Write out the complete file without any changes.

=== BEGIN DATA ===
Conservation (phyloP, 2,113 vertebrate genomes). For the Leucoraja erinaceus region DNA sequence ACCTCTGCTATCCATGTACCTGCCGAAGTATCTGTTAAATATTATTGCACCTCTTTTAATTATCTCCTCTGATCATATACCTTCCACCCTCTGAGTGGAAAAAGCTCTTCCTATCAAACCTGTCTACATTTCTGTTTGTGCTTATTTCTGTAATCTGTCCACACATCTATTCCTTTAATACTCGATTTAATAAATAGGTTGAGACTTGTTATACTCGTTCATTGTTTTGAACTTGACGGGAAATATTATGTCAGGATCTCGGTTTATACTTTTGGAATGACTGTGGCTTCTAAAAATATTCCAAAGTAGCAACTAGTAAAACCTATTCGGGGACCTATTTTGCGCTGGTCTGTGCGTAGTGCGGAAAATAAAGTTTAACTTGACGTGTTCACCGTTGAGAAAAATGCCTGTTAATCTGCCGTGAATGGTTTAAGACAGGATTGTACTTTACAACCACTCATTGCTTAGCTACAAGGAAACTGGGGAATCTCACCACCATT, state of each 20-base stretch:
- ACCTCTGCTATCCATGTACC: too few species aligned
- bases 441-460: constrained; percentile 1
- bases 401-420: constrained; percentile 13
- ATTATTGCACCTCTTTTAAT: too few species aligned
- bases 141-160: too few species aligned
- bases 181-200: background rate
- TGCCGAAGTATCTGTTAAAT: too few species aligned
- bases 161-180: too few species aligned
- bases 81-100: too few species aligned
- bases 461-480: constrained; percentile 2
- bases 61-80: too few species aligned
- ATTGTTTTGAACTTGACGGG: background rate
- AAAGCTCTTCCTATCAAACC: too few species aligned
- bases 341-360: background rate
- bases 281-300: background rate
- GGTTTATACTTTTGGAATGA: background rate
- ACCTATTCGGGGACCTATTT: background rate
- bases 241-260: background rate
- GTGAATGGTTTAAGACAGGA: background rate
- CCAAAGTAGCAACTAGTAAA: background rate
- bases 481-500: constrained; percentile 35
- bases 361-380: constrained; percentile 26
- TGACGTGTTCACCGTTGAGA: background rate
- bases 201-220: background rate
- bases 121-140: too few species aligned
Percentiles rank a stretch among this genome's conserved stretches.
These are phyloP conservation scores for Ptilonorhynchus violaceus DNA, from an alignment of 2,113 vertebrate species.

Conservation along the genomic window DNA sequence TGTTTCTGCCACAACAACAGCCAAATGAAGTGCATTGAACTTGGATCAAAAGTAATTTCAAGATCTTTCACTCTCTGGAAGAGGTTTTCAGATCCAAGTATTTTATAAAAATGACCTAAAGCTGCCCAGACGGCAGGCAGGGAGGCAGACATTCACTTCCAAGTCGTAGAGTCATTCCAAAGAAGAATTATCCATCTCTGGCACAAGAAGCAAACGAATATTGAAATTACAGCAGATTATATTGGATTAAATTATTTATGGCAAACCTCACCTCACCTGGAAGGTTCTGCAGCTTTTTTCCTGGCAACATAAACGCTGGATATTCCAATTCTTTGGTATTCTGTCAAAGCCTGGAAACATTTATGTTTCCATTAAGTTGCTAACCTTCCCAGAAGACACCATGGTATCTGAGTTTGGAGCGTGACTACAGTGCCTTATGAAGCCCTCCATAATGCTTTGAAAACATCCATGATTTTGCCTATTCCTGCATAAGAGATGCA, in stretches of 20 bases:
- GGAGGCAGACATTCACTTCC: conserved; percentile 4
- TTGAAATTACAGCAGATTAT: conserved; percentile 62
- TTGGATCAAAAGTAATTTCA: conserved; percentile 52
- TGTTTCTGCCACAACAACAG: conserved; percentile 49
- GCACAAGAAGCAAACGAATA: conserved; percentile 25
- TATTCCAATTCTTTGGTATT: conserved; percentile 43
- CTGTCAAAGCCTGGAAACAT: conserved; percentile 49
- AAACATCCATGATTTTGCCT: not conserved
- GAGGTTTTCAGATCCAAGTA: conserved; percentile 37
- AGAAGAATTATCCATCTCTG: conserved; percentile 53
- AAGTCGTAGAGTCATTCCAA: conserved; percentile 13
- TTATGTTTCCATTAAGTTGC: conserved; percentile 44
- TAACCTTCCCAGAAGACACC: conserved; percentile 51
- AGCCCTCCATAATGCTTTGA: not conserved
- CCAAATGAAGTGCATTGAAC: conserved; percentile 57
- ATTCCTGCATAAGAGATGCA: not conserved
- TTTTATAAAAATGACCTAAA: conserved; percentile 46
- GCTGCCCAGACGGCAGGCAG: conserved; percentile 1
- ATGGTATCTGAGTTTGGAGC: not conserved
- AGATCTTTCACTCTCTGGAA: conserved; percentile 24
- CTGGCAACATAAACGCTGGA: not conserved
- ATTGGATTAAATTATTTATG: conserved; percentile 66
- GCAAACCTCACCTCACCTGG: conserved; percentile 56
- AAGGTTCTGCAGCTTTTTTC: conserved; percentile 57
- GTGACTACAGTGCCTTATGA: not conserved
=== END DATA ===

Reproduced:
Conservation (phyloP, 2,113 vertebrate genomes). For the Leucoraja erinaceus region DNA sequence ACCTCTGCTATCCATGTACCTGCCGAAGTATCTGTTAAATATTATTGCACCTCTTTTAATTATCTCCTCTGATCATATACCTTCCACCCTCTGAGTGGAAAAAGCTCTTCCTATCAAACCTGTCTACATTTCTGTTTGTGCTTATTTCTGTAATCTGTCCACACATCTATTCCTTTAATACTCGATTTAATAAATAGGTTGAGACTTGTTATACTCGTTCATTGTTTTGAACTTGACGGGAAATATTATGTCAGGATCTCGGTTTATACTTTTGGAATGACTGTGGCTTCTAAAAATATTCCAAAGTAGCAACTAGTAAAACCTATTCGGGGACCTATTTTGCGCTGGTCTGTGCGTAGTGCGGAAAATAAAGTTTAACTTGACGTGTTCACCGTTGAGAAAAATGCCTGTTAATCTGCCGTGAATGGTTTAAGACAGGATTGTACTTTACAACCACTCATTGCTTAGCTACAAGGAAACTGGGGAATCTCACCACCATT, state of each 20-base stretch:
- ACCTCTGCTATCCATGTACC: too few species aligned
- bases 441-460: constrained; percentile 1
- bases 401-420: constrained; percentile 13
- ATTATTGCACCTCTTTTAAT: too few species aligned
- bases 141-160: too few species aligned
- bases 181-200: background rate
- TGCCGAAGTATCTGTTAAAT: too few species aligned
- bases 161-180: too few species aligned
- bases 81-100: too few species aligned
- bases 461-480: constrained; percentile 2
- bases 61-80: too few species aligned
- ATTGTTTTGAACTTGACGGG: background rate
- AAAGCTCTTCCTATCAAACC: too few species aligned
- bases 341-360: background rate
- bases 281-300: background rate
- GGTTTATACTTTTGGAATGA: background rate
- ACCTATTCGGGGACCTATTT: background rate
- bases 241-260: background rate
- GTGAATGGTTTAAGACAGGA: background rate
- CCAAAGTAGCAACTAGTAAA: background rate
- bases 481-500: constrained; percentile 35
- bases 361-380: constrained; percentile 26
- TGACGTGTTCACCGTTGAGA: background rate
- bases 201-220: background rate
- bases 121-140: too few species aligned
Percentiles rank a stretch among this genome's conserved stretches.
These are phyloP conservation scores for Ptilonorhynchus violaceus DNA, from an alignment of 2,113 vertebrate species.

Conservation along the genomic window DNA sequence TGTTTCTGCCACAACAACAGCCAAATGAAGTGCATTGAACTTGGATCAAAAGTAATTTCAAGATCTTTCACTCTCTGGAAGAGGTTTTCAGATCCAAGTATTTTATAAAAATGACCTAAAGCTGCCCAGACGGCAGGCAGGGAGGCAGACATTCACTTCCAAGTCGTAGAGTCATTCCAAAGAAGAATTATCCATCTCTGGCACAAGAAGCAAACGAATATTGAAATTACAGCAGATTATATTGGATTAAATTATTTATGGCAAACCTCACCTCACCTGGAAGGTTCTGCAGCTTTTTTCCTGGCAACATAAACGCTGGATATTCCAATTCTTTGGTATTCTGTCAAAGCCTGGAAACATTTATGTTTCCATTAAGTTGCTAACCTTCCCAGAAGACACCATGGTATCTGAGTTTGGAGCGTGACTACAGTGCCTTATGAAGCCCTCCATAATGCTTTGAAAACATCCATGATTTTGCCTATTCCTGCATAAGAGATGCA, in stretches of 20 bases:
- GGAGGCAGACATTCACTTCC: conserved; percentile 4
- TTGAAATTACAGCAGATTAT: conserved; percentile 62
- TTGGATCAAAAGTAATTTCA: conserved; percentile 52
- TGTTTCTGCCACAACAACAG: conserved; percentile 49
- GCACAAGAAGCAAACGAATA: conserved; percentile 25
- TATTCCAATTCTTTGGTATT: conserved; percentile 43
- CTGTCAAAGCCTGGAAACAT: conserved; percentile 49
- AAACATCCATGATTTTGCCT: not conserved
- GAGGTTTTCAGATCCAAGTA: conserved; percentile 37
- AGAAGAATTATCCATCTCTG: conserved; percentile 53
- AAGTCGTAGAGTCATTCCAA: conserved; percentile 13
- TTATGTTTCCATTAAGTTGC: conserved; percentile 44
- TAACCTTCCCAGAAGACACC: conserved; percentile 51
- AGCCCTCCATAATGCTTTGA: not conserved
- CCAAATGAAGTGCATTGAAC: conserved; percentile 57
- ATTCCTGCATAAGAGATGCA: not conserved
- TTTTATAAAAATGACCTAAA: conserved; percentile 46
- GCTGCCCAGACGGCAGGCAG: conserved; percentile 1
- ATGGTATCTGAGTTTGGAGC: not conserved
- AGATCTTTCACTCTCTGGAA: conserved; percentile 24
- CTGGCAACATAAACGCTGGA: not conserved
- ATTGGATTAAATTATTTATG: conserved; percentile 66
- GCAAACCTCACCTCACCTGG: conserved; percentile 56
- AAGGTTCTGCAGCTTTTTTC: conserved; percentile 57
- GTGACTACAGTGCCTTATGA: not conserved